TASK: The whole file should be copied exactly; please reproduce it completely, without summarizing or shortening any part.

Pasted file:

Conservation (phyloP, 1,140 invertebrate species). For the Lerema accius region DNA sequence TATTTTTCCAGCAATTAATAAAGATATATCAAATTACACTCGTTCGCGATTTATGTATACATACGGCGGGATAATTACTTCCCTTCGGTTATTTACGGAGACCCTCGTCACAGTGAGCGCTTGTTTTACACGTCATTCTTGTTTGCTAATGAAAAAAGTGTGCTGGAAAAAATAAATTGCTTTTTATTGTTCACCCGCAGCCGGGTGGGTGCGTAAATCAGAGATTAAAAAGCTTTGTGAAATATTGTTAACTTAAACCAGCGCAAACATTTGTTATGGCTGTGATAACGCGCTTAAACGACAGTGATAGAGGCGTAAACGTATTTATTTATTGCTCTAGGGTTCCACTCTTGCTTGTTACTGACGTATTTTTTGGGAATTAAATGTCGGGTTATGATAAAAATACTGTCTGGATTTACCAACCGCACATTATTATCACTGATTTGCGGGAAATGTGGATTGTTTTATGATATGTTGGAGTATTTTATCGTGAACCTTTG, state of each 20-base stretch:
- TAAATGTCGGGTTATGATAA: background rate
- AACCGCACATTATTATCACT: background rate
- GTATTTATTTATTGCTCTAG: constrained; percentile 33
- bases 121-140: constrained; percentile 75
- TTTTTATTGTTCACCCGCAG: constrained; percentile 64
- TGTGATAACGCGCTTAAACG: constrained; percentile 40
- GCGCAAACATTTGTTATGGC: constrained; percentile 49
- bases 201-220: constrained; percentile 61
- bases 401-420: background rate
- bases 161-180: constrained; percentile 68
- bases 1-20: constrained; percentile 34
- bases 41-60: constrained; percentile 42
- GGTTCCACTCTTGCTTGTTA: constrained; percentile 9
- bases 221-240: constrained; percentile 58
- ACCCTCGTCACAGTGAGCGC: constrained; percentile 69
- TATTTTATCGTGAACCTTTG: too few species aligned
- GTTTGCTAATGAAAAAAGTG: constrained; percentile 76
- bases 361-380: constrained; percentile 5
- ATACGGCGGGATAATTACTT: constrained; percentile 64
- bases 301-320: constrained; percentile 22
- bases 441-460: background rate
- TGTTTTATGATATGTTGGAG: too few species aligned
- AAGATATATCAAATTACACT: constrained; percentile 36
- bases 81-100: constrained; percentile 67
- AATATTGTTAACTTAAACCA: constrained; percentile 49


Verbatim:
Conservation (phyloP, 1,140 invertebrate species). For the Lerema accius region DNA sequence TATTTTTCCAGCAATTAATAAAGATATATCAAATTACACTCGTTCGCGATTTATGTATACATACGGCGGGATAATTACTTCCCTTCGGTTATTTACGGAGACCCTCGTCACAGTGAGCGCTTGTTTTACACGTCATTCTTGTTTGCTAATGAAAAAAGTGTGCTGGAAAAAATAAATTGCTTTTTATTGTTCACCCGCAGCCGGGTGGGTGCGTAAATCAGAGATTAAAAAGCTTTGTGAAATATTGTTAACTTAAACCAGCGCAAACATTTGTTATGGCTGTGATAACGCGCTTAAACGACAGTGATAGAGGCGTAAACGTATTTATTTATTGCTCTAGGGTTCCACTCTTGCTTGTTACTGACGTATTTTTTGGGAATTAAATGTCGGGTTATGATAAAAATACTGTCTGGATTTACCAACCGCACATTATTATCACTGATTTGCGGGAAATGTGGATTGTTTTATGATATGTTGGAGTATTTTATCGTGAACCTTTG, state of each 20-base stretch:
- TAAATGTCGGGTTATGATAA: background rate
- AACCGCACATTATTATCACT: background rate
- GTATTTATTTATTGCTCTAG: constrained; percentile 33
- bases 121-140: constrained; percentile 75
- TTTTTATTGTTCACCCGCAG: constrained; percentile 64
- TGTGATAACGCGCTTAAACG: constrained; percentile 40
- GCGCAAACATTTGTTATGGC: constrained; percentile 49
- bases 201-220: constrained; percentile 61
- bases 401-420: background rate
- bases 161-180: constrained; percentile 68
- bases 1-20: constrained; percentile 34
- bases 41-60: constrained; percentile 42
- GGTTCCACTCTTGCTTGTTA: constrained; percentile 9
- bases 221-240: constrained; percentile 58
- ACCCTCGTCACAGTGAGCGC: constrained; percentile 69
- TATTTTATCGTGAACCTTTG: too few species aligned
- GTTTGCTAATGAAAAAAGTG: constrained; percentile 76
- bases 361-380: constrained; percentile 5
- ATACGGCGGGATAATTACTT: constrained; percentile 64
- bases 301-320: constrained; percentile 22
- bases 441-460: background rate
- TGTTTTATGATATGTTGGAG: too few species aligned
- AAGATATATCAAATTACACT: constrained; percentile 36
- bases 81-100: constrained; percentile 67
- AATATTGTTAACTTAAACCA: constrained; percentile 49